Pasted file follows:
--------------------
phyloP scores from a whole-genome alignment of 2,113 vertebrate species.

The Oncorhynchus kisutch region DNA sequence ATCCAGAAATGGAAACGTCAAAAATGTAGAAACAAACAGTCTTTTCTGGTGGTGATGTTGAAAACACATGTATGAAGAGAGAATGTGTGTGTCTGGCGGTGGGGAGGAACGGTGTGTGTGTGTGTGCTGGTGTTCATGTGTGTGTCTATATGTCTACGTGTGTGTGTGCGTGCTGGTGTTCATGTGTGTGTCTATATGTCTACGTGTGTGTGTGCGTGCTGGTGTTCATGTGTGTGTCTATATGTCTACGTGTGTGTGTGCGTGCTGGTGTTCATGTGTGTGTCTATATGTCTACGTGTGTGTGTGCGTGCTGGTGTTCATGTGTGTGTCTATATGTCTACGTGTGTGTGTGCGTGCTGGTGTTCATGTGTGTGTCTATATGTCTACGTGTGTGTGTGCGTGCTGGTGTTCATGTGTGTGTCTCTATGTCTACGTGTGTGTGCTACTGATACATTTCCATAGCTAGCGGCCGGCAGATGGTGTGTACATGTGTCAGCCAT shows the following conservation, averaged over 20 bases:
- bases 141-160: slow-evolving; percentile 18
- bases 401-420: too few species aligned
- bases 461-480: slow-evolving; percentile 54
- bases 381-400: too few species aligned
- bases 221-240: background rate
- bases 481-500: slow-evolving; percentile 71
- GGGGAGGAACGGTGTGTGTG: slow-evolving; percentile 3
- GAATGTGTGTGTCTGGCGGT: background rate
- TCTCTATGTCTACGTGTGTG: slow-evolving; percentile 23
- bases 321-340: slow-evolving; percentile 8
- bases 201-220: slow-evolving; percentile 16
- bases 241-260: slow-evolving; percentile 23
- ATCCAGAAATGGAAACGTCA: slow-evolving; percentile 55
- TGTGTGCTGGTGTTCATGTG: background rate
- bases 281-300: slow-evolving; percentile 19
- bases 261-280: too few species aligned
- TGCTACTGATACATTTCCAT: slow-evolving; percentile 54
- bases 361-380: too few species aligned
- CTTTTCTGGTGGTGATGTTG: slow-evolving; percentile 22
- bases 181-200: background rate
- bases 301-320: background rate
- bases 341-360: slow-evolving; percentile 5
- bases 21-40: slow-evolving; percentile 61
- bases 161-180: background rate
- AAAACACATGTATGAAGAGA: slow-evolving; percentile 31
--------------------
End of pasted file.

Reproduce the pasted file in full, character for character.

phyloP scores from a whole-genome alignment of 2,113 vertebrate species.

The Oncorhynchus kisutch region DNA sequence ATCCAGAAATGGAAACGTCAAAAATGTAGAAACAAACAGTCTTTTCTGGTGGTGATGTTGAAAACACATGTATGAAGAGAGAATGTGTGTGTCTGGCGGTGGGGAGGAACGGTGTGTGTGTGTGTGCTGGTGTTCATGTGTGTGTCTATATGTCTACGTGTGTGTGTGCGTGCTGGTGTTCATGTGTGTGTCTATATGTCTACGTGTGTGTGTGCGTGCTGGTGTTCATGTGTGTGTCTATATGTCTACGTGTGTGTGTGCGTGCTGGTGTTCATGTGTGTGTCTATATGTCTACGTGTGTGTGTGCGTGCTGGTGTTCATGTGTGTGTCTATATGTCTACGTGTGTGTGTGCGTGCTGGTGTTCATGTGTGTGTCTATATGTCTACGTGTGTGTGTGCGTGCTGGTGTTCATGTGTGTGTCTCTATGTCTACGTGTGTGTGCTACTGATACATTTCCATAGCTAGCGGCCGGCAGATGGTGTGTACATGTGTCAGCCAT shows the following conservation, averaged over 20 bases:
- bases 141-160: slow-evolving; percentile 18
- bases 401-420: too few species aligned
- bases 461-480: slow-evolving; percentile 54
- bases 381-400: too few species aligned
- bases 221-240: background rate
- bases 481-500: slow-evolving; percentile 71
- GGGGAGGAACGGTGTGTGTG: slow-evolving; percentile 3
- GAATGTGTGTGTCTGGCGGT: background rate
- TCTCTATGTCTACGTGTGTG: slow-evolving; percentile 23
- bases 321-340: slow-evolving; percentile 8
- bases 201-220: slow-evolving; percentile 16
- bases 241-260: slow-evolving; percentile 23
- ATCCAGAAATGGAAACGTCA: slow-evolving; percentile 55
- TGTGTGCTGGTGTTCATGTG: background rate
- bases 281-300: slow-evolving; percentile 19
- bases 261-280: too few species aligned
- TGCTACTGATACATTTCCAT: slow-evolving; percentile 54
- bases 361-380: too few species aligned
- CTTTTCTGGTGGTGATGTTG: slow-evolving; percentile 22
- bases 181-200: background rate
- bases 301-320: background rate
- bases 341-360: slow-evolving; percentile 5
- bases 21-40: slow-evolving; percentile 61
- bases 161-180: background rate
- AAAACACATGTATGAAGAGA: slow-evolving; percentile 31